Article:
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A person walks by a house for sale on Major Street in Toronto, on Oct. 26, 2022.Eduardo Lima/The Globe and Mail

The belief that real estate is the greatest way to generate wealth has given us a housing market in which only one in three households can afford a property.

Housing is turning into a wealth feedback loop. Rising prices mean more wealth for current owners that they can share with family and less affordability for those trying to get into the market on their own.

A crucial spring in Canadian real estate history is about to begin. If the green shoots of a recovery we’ve seen so far keep growing, some of today’s renters may permanently be excluded from home ownership. Worse, the high cost of rent poses the risk they’ll never save enough to compete with the wealth of owners.

A recent report on renters from RBC Economic lays out the problem for the housing market. It says that 68 per cent of all Canadian households can’t afford to buy a home right now based on their earned incomes alone, and that includes some who already own. High rental costs mean even some upper-income Canadians may never be able to save enough to buy a home.

Back in 2005, half of all households earned enough to buy a home using their income alone. Rising prices, high mortgage rates and insufficient new home construction have worsened affordability, but that’s only one aspect of the problem. Another is the plight of the renter.

The RBC report says the economic upheaval of the past few years has left renters in much worse financial shape than owners of property. This threatens the ability of renters to build wealth and thus could worsen the kind of economic inequality we’re increasingly seeing. RBC notes that almost half the household wealth generated in the past 30 years was driven by residential real estate.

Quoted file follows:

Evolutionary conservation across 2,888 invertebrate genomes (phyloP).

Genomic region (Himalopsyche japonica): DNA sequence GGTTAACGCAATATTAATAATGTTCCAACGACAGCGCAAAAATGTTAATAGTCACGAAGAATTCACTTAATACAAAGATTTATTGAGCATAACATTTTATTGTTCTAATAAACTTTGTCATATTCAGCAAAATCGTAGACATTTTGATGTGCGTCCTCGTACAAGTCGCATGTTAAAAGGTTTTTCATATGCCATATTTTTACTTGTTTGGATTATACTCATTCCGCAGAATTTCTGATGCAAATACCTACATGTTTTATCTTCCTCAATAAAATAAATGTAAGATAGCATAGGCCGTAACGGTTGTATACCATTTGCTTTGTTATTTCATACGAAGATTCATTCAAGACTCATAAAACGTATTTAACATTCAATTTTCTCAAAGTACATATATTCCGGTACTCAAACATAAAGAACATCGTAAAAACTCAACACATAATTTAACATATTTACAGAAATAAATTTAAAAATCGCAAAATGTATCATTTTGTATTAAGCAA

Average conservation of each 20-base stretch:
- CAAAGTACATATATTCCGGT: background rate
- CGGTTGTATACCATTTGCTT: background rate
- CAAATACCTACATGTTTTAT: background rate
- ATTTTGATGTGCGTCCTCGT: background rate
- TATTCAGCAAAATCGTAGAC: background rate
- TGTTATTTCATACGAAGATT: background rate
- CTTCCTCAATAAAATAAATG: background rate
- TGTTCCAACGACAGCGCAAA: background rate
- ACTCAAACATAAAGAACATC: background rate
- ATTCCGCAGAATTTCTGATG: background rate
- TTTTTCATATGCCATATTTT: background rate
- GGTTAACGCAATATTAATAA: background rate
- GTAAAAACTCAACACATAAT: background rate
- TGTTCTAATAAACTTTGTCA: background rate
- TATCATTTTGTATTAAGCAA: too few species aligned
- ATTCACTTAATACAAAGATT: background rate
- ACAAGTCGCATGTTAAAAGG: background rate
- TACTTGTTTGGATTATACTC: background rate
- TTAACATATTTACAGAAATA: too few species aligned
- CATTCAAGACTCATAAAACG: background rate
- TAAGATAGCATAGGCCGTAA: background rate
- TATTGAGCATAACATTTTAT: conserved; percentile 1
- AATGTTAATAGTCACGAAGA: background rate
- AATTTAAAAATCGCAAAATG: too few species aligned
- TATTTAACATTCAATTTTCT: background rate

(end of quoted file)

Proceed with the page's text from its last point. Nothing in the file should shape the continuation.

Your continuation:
The initial stages of the pandemic were helpful for the wealth of both owners and renters – money was saved, and investments gained value. RBC says net worth jumped 34 per cent for owners and 23 per cent for renters with no real estate assets between the period immediately before the pandemic and the second quarter of 2023.

From there, things went financially downhill for renters. Their net worth suffered, along with that of owners, but surging rental costs were a factor as well. RBC says renters spent nearly 9 per cent more than they earned in household disposable income last year, while homeowners saved 7 per cent of take-home pay.

Renters tend to have lower household incomes on average than owners – that’s why they struggle more to afford the cost of housing and other living expenses. RBC says renters spent an average of 25 per cent of take-home pay on housing costs, including utilities, in 1999, compared with 23 per cent for owners. In 2022, renters spent 29 per cent of after-tax pay on housing, while owners spent 21 per cent.

It used to be that renters were mostly considered homeowners-in-waiting. Now, not so much. “Lower earnings and higher allocations to housing make it exceptionally difficult for renters to save for a down payment – a crucial step in the path to wealth accumulation,” RBC economist Carrie Freestone writes in the report.

The home ownership rate in Canada is still high at about 66 per cent. Holding the line on ownership will depend to some extent on how many new homes get built.

The news here is middling. TD Economics says housing starts picked up last month from the January level but are forecast to decline this year because of weak home sales overall.

Mortgage rates and prices are two other big factors in affordability. Fixed-rate mortgages have come down a little from peak levels and could decline further if inflation eases. Theoretically, this would be helpful for renters and others struggling to afford to buy a home. But lower mortgage rates are likely to fuel activity among people who can afford to buy, thereby driving price gains that offset lower rates.

The average rent for units of all sizes and types was up 10 per cent in January on a year-over-year basis to $2,196, says. Don’t expect renters moving up to ownership to be well represented among the buyers this spring. We are building ourselves a housing market ruled by people using their own home equity to buy additional properties or give money to their children so they can also buy.

Are you a young Canadian with money on your mind? To set yourself up for success and steer clear of costly mistakes, listen to our award-winning Stress Test podcast.

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